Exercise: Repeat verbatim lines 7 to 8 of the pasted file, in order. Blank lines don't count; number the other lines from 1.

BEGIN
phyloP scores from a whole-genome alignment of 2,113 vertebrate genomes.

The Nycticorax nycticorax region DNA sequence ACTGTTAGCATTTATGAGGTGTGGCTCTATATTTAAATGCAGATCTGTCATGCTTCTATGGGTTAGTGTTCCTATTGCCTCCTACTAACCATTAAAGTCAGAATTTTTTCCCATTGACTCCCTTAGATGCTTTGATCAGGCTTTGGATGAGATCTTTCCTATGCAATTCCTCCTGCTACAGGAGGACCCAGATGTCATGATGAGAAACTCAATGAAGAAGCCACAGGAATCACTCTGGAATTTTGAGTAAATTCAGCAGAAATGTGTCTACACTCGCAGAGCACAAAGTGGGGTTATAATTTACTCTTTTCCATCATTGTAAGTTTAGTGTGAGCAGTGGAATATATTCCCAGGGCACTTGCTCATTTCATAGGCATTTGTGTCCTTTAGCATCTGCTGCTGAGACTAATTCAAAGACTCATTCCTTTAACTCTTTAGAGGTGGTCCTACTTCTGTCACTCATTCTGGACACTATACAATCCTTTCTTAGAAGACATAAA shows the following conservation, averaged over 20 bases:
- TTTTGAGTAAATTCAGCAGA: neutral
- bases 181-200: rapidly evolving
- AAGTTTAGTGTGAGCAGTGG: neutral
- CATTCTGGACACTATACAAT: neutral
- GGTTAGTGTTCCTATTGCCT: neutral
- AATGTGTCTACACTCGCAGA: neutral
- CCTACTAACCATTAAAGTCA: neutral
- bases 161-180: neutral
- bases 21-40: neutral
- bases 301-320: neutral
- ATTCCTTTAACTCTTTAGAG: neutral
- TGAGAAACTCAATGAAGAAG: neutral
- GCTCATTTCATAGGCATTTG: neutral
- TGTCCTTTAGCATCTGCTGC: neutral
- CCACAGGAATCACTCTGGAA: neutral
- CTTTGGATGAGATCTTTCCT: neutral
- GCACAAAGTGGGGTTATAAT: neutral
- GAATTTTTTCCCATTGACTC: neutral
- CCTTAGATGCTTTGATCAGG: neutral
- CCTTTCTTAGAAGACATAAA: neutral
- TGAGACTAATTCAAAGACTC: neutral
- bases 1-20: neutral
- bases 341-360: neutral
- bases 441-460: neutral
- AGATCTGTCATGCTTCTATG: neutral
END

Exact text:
- GGTTAGTGTTCCTATTGCCT: neutral
- AATGTGTCTACACTCGCAGA: neutral